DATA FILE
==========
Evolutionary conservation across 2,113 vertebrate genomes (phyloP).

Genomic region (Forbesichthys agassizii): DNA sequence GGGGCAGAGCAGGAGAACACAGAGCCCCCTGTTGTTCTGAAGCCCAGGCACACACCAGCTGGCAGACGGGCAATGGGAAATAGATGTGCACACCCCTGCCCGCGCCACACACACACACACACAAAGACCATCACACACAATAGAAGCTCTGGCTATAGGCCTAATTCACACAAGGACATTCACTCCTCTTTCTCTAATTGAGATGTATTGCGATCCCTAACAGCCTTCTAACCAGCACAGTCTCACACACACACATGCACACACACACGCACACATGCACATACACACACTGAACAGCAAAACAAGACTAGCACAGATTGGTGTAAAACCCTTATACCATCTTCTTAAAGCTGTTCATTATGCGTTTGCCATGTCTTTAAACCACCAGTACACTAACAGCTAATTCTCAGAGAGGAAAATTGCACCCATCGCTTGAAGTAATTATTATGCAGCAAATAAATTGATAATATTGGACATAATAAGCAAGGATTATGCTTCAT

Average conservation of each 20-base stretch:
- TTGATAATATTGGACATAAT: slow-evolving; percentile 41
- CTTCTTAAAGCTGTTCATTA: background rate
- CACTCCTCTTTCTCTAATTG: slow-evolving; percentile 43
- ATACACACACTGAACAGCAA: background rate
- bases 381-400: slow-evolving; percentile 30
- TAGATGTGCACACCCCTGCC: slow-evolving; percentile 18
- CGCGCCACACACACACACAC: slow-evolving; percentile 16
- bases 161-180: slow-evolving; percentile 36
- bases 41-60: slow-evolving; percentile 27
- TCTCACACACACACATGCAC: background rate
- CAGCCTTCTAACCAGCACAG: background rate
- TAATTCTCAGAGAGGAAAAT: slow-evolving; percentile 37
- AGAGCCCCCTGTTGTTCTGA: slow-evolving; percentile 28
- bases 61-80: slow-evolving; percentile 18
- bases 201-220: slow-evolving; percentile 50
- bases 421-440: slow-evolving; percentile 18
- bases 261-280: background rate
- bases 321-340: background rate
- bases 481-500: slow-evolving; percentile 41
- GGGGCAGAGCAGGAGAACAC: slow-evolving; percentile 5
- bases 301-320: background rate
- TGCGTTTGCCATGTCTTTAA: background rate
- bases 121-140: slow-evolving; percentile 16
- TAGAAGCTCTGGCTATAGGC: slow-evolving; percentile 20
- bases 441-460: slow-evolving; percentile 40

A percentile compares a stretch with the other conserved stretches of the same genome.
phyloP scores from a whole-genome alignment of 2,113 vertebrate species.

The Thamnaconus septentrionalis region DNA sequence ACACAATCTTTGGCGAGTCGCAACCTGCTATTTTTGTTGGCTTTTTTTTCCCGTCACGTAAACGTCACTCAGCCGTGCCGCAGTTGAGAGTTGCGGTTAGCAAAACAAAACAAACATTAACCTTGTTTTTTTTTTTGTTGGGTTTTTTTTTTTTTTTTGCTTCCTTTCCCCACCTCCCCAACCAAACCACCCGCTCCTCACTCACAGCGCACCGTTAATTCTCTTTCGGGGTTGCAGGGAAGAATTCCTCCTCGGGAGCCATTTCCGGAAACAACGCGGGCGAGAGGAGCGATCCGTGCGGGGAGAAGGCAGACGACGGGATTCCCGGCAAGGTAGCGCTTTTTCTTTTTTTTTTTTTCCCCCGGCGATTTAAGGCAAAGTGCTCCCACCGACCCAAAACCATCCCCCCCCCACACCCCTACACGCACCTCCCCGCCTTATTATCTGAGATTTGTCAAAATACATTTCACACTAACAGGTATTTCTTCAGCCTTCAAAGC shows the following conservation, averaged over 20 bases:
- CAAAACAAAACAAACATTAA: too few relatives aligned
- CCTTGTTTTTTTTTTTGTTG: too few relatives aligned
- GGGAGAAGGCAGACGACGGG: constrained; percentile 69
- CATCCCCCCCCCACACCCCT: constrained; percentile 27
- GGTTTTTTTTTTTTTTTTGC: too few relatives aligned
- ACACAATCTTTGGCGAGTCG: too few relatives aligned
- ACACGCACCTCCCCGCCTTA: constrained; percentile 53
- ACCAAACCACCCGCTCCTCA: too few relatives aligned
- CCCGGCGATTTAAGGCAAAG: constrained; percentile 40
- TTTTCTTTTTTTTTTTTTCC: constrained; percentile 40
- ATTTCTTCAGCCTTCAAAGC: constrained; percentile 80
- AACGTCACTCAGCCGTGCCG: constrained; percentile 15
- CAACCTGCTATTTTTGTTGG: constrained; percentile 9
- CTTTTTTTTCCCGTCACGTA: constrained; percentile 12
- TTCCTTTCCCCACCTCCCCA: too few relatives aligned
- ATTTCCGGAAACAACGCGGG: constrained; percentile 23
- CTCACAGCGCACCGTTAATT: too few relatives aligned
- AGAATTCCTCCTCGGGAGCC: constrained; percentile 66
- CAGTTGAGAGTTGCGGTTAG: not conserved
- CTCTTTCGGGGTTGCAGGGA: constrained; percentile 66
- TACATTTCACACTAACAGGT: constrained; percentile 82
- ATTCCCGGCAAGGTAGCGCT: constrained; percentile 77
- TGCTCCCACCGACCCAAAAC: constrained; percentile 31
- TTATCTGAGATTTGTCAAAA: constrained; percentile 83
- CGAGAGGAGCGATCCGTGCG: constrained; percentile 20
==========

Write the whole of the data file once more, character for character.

Evolutionary conservation across 2,113 vertebrate genomes (phyloP).

Genomic region (Forbesichthys agassizii): DNA sequence GGGGCAGAGCAGGAGAACACAGAGCCCCCTGTTGTTCTGAAGCCCAGGCACACACCAGCTGGCAGACGGGCAATGGGAAATAGATGTGCACACCCCTGCCCGCGCCACACACACACACACACAAAGACCATCACACACAATAGAAGCTCTGGCTATAGGCCTAATTCACACAAGGACATTCACTCCTCTTTCTCTAATTGAGATGTATTGCGATCCCTAACAGCCTTCTAACCAGCACAGTCTCACACACACACATGCACACACACACGCACACATGCACATACACACACTGAACAGCAAAACAAGACTAGCACAGATTGGTGTAAAACCCTTATACCATCTTCTTAAAGCTGTTCATTATGCGTTTGCCATGTCTTTAAACCACCAGTACACTAACAGCTAATTCTCAGAGAGGAAAATTGCACCCATCGCTTGAAGTAATTATTATGCAGCAAATAAATTGATAATATTGGACATAATAAGCAAGGATTATGCTTCAT

Average conservation of each 20-base stretch:
- TTGATAATATTGGACATAAT: slow-evolving; percentile 41
- CTTCTTAAAGCTGTTCATTA: background rate
- CACTCCTCTTTCTCTAATTG: slow-evolving; percentile 43
- ATACACACACTGAACAGCAA: background rate
- bases 381-400: slow-evolving; percentile 30
- TAGATGTGCACACCCCTGCC: slow-evolving; percentile 18
- CGCGCCACACACACACACAC: slow-evolving; percentile 16
- bases 161-180: slow-evolving; percentile 36
- bases 41-60: slow-evolving; percentile 27
- TCTCACACACACACATGCAC: background rate
- CAGCCTTCTAACCAGCACAG: background rate
- TAATTCTCAGAGAGGAAAAT: slow-evolving; percentile 37
- AGAGCCCCCTGTTGTTCTGA: slow-evolving; percentile 28
- bases 61-80: slow-evolving; percentile 18
- bases 201-220: slow-evolving; percentile 50
- bases 421-440: slow-evolving; percentile 18
- bases 261-280: background rate
- bases 321-340: background rate
- bases 481-500: slow-evolving; percentile 41
- GGGGCAGAGCAGGAGAACAC: slow-evolving; percentile 5
- bases 301-320: background rate
- TGCGTTTGCCATGTCTTTAA: background rate
- bases 121-140: slow-evolving; percentile 16
- TAGAAGCTCTGGCTATAGGC: slow-evolving; percentile 20
- bases 441-460: slow-evolving; percentile 40

A percentile compares a stretch with the other conserved stretches of the same genome.
phyloP scores from a whole-genome alignment of 2,113 vertebrate species.

The Thamnaconus septentrionalis region DNA sequence ACACAATCTTTGGCGAGTCGCAACCTGCTATTTTTGTTGGCTTTTTTTTCCCGTCACGTAAACGTCACTCAGCCGTGCCGCAGTTGAGAGTTGCGGTTAGCAAAACAAAACAAACATTAACCTTGTTTTTTTTTTTGTTGGGTTTTTTTTTTTTTTTTGCTTCCTTTCCCCACCTCCCCAACCAAACCACCCGCTCCTCACTCACAGCGCACCGTTAATTCTCTTTCGGGGTTGCAGGGAAGAATTCCTCCTCGGGAGCCATTTCCGGAAACAACGCGGGCGAGAGGAGCGATCCGTGCGGGGAGAAGGCAGACGACGGGATTCCCGGCAAGGTAGCGCTTTTTCTTTTTTTTTTTTTCCCCCGGCGATTTAAGGCAAAGTGCTCCCACCGACCCAAAACCATCCCCCCCCCACACCCCTACACGCACCTCCCCGCCTTATTATCTGAGATTTGTCAAAATACATTTCACACTAACAGGTATTTCTTCAGCCTTCAAAGC shows the following conservation, averaged over 20 bases:
- CAAAACAAAACAAACATTAA: too few relatives aligned
- CCTTGTTTTTTTTTTTGTTG: too few relatives aligned
- GGGAGAAGGCAGACGACGGG: constrained; percentile 69
- CATCCCCCCCCCACACCCCT: constrained; percentile 27
- GGTTTTTTTTTTTTTTTTGC: too few relatives aligned
- ACACAATCTTTGGCGAGTCG: too few relatives aligned
- ACACGCACCTCCCCGCCTTA: constrained; percentile 53
- ACCAAACCACCCGCTCCTCA: too few relatives aligned
- CCCGGCGATTTAAGGCAAAG: constrained; percentile 40
- TTTTCTTTTTTTTTTTTTCC: constrained; percentile 40
- ATTTCTTCAGCCTTCAAAGC: constrained; percentile 80
- AACGTCACTCAGCCGTGCCG: constrained; percentile 15
- CAACCTGCTATTTTTGTTGG: constrained; percentile 9
- CTTTTTTTTCCCGTCACGTA: constrained; percentile 12
- TTCCTTTCCCCACCTCCCCA: too few relatives aligned
- ATTTCCGGAAACAACGCGGG: constrained; percentile 23
- CTCACAGCGCACCGTTAATT: too few relatives aligned
- AGAATTCCTCCTCGGGAGCC: constrained; percentile 66
- CAGTTGAGAGTTGCGGTTAG: not conserved
- CTCTTTCGGGGTTGCAGGGA: constrained; percentile 66
- TACATTTCACACTAACAGGT: constrained; percentile 82
- ATTCCCGGCAAGGTAGCGCT: constrained; percentile 77
- TGCTCCCACCGACCCAAAAC: constrained; percentile 31
- TTATCTGAGATTTGTCAAAA: constrained; percentile 83
- CGAGAGGAGCGATCCGTGCG: constrained; percentile 20